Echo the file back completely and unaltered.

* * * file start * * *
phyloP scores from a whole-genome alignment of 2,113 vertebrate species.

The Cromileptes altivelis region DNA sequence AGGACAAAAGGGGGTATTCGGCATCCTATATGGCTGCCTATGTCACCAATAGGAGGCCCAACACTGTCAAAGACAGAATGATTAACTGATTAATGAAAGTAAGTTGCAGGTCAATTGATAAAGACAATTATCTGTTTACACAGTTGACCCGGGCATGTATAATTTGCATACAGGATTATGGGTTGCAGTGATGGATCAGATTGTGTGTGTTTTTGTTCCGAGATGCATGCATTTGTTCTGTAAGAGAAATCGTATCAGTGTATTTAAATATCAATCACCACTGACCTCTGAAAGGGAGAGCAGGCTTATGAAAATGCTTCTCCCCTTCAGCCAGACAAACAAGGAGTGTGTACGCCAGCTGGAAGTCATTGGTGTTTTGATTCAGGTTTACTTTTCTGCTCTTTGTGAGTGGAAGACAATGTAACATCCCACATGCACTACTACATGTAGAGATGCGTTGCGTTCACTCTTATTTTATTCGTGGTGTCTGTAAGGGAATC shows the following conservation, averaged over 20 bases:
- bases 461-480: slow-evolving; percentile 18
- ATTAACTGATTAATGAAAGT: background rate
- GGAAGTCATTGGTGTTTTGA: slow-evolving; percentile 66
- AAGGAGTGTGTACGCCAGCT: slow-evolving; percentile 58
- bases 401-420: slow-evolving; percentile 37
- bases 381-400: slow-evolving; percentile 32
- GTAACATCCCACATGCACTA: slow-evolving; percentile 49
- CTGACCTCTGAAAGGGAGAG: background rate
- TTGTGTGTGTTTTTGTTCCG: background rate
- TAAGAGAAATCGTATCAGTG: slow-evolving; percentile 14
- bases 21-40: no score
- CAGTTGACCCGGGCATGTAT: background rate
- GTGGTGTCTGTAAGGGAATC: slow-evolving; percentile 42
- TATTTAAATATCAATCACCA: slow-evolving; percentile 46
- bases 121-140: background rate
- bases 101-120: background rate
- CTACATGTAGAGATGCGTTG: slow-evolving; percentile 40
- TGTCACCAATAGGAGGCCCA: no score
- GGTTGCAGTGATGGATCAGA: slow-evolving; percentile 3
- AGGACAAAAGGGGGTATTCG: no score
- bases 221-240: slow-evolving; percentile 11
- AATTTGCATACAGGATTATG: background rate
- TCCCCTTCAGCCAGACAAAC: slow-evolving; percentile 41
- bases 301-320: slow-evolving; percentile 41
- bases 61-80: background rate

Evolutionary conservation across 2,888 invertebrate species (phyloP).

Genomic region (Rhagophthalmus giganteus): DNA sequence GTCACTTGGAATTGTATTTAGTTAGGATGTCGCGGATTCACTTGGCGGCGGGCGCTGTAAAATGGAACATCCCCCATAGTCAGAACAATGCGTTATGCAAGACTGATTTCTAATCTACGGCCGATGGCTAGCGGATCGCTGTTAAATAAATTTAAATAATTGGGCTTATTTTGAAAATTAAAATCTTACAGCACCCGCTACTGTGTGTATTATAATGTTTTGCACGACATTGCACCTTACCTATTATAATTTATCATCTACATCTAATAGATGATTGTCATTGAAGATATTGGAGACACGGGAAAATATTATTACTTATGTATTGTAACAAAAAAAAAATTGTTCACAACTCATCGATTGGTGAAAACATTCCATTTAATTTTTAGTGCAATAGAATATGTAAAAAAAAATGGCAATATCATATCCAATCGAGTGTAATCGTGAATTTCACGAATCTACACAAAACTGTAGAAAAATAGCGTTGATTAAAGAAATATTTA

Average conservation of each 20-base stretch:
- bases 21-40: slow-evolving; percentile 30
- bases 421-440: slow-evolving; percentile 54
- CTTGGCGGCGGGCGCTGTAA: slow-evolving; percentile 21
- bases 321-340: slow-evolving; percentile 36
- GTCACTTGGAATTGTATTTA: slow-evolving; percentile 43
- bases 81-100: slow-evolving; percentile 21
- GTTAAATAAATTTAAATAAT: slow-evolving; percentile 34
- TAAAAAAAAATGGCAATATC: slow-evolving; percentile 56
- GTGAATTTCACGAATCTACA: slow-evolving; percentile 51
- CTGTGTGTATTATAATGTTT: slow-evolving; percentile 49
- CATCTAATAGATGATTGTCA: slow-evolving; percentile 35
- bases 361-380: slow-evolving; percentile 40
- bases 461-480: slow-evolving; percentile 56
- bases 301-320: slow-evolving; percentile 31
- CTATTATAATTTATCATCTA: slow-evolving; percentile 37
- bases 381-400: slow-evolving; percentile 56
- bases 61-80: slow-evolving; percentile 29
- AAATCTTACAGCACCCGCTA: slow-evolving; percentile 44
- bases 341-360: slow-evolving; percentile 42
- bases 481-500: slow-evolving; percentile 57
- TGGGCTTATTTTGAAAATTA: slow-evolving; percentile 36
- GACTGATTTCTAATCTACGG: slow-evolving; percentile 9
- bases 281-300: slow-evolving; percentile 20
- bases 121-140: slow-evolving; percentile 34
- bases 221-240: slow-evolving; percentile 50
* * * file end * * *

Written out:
phyloP scores from a whole-genome alignment of 2,113 vertebrate species.

The Cromileptes altivelis region DNA sequence AGGACAAAAGGGGGTATTCGGCATCCTATATGGCTGCCTATGTCACCAATAGGAGGCCCAACACTGTCAAAGACAGAATGATTAACTGATTAATGAAAGTAAGTTGCAGGTCAATTGATAAAGACAATTATCTGTTTACACAGTTGACCCGGGCATGTATAATTTGCATACAGGATTATGGGTTGCAGTGATGGATCAGATTGTGTGTGTTTTTGTTCCGAGATGCATGCATTTGTTCTGTAAGAGAAATCGTATCAGTGTATTTAAATATCAATCACCACTGACCTCTGAAAGGGAGAGCAGGCTTATGAAAATGCTTCTCCCCTTCAGCCAGACAAACAAGGAGTGTGTACGCCAGCTGGAAGTCATTGGTGTTTTGATTCAGGTTTACTTTTCTGCTCTTTGTGAGTGGAAGACAATGTAACATCCCACATGCACTACTACATGTAGAGATGCGTTGCGTTCACTCTTATTTTATTCGTGGTGTCTGTAAGGGAATC shows the following conservation, averaged over 20 bases:
- bases 461-480: slow-evolving; percentile 18
- ATTAACTGATTAATGAAAGT: background rate
- GGAAGTCATTGGTGTTTTGA: slow-evolving; percentile 66
- AAGGAGTGTGTACGCCAGCT: slow-evolving; percentile 58
- bases 401-420: slow-evolving; percentile 37
- bases 381-400: slow-evolving; percentile 32
- GTAACATCCCACATGCACTA: slow-evolving; percentile 49
- CTGACCTCTGAAAGGGAGAG: background rate
- TTGTGTGTGTTTTTGTTCCG: background rate
- TAAGAGAAATCGTATCAGTG: slow-evolving; percentile 14
- bases 21-40: no score
- CAGTTGACCCGGGCATGTAT: background rate
- GTGGTGTCTGTAAGGGAATC: slow-evolving; percentile 42
- TATTTAAATATCAATCACCA: slow-evolving; percentile 46
- bases 121-140: background rate
- bases 101-120: background rate
- CTACATGTAGAGATGCGTTG: slow-evolving; percentile 40
- TGTCACCAATAGGAGGCCCA: no score
- GGTTGCAGTGATGGATCAGA: slow-evolving; percentile 3
- AGGACAAAAGGGGGTATTCG: no score
- bases 221-240: slow-evolving; percentile 11
- AATTTGCATACAGGATTATG: background rate
- TCCCCTTCAGCCAGACAAAC: slow-evolving; percentile 41
- bases 301-320: slow-evolving; percentile 41
- bases 61-80: background rate

Evolutionary conservation across 2,888 invertebrate species (phyloP).

Genomic region (Rhagophthalmus giganteus): DNA sequence GTCACTTGGAATTGTATTTAGTTAGGATGTCGCGGATTCACTTGGCGGCGGGCGCTGTAAAATGGAACATCCCCCATAGTCAGAACAATGCGTTATGCAAGACTGATTTCTAATCTACGGCCGATGGCTAGCGGATCGCTGTTAAATAAATTTAAATAATTGGGCTTATTTTGAAAATTAAAATCTTACAGCACCCGCTACTGTGTGTATTATAATGTTTTGCACGACATTGCACCTTACCTATTATAATTTATCATCTACATCTAATAGATGATTGTCATTGAAGATATTGGAGACACGGGAAAATATTATTACTTATGTATTGTAACAAAAAAAAAATTGTTCACAACTCATCGATTGGTGAAAACATTCCATTTAATTTTTAGTGCAATAGAATATGTAAAAAAAAATGGCAATATCATATCCAATCGAGTGTAATCGTGAATTTCACGAATCTACACAAAACTGTAGAAAAATAGCGTTGATTAAAGAAATATTTA

Average conservation of each 20-base stretch:
- bases 21-40: slow-evolving; percentile 30
- bases 421-440: slow-evolving; percentile 54
- CTTGGCGGCGGGCGCTGTAA: slow-evolving; percentile 21
- bases 321-340: slow-evolving; percentile 36
- GTCACTTGGAATTGTATTTA: slow-evolving; percentile 43
- bases 81-100: slow-evolving; percentile 21
- GTTAAATAAATTTAAATAAT: slow-evolving; percentile 34
- TAAAAAAAAATGGCAATATC: slow-evolving; percentile 56
- GTGAATTTCACGAATCTACA: slow-evolving; percentile 51
- CTGTGTGTATTATAATGTTT: slow-evolving; percentile 49
- CATCTAATAGATGATTGTCA: slow-evolving; percentile 35
- bases 361-380: slow-evolving; percentile 40
- bases 461-480: slow-evolving; percentile 56
- bases 301-320: slow-evolving; percentile 31
- CTATTATAATTTATCATCTA: slow-evolving; percentile 37
- bases 381-400: slow-evolving; percentile 56
- bases 61-80: slow-evolving; percentile 29
- AAATCTTACAGCACCCGCTA: slow-evolving; percentile 44
- bases 341-360: slow-evolving; percentile 42
- bases 481-500: slow-evolving; percentile 57
- TGGGCTTATTTTGAAAATTA: slow-evolving; percentile 36
- GACTGATTTCTAATCTACGG: slow-evolving; percentile 9
- bases 281-300: slow-evolving; percentile 20
- bases 121-140: slow-evolving; percentile 34
- bases 221-240: slow-evolving; percentile 50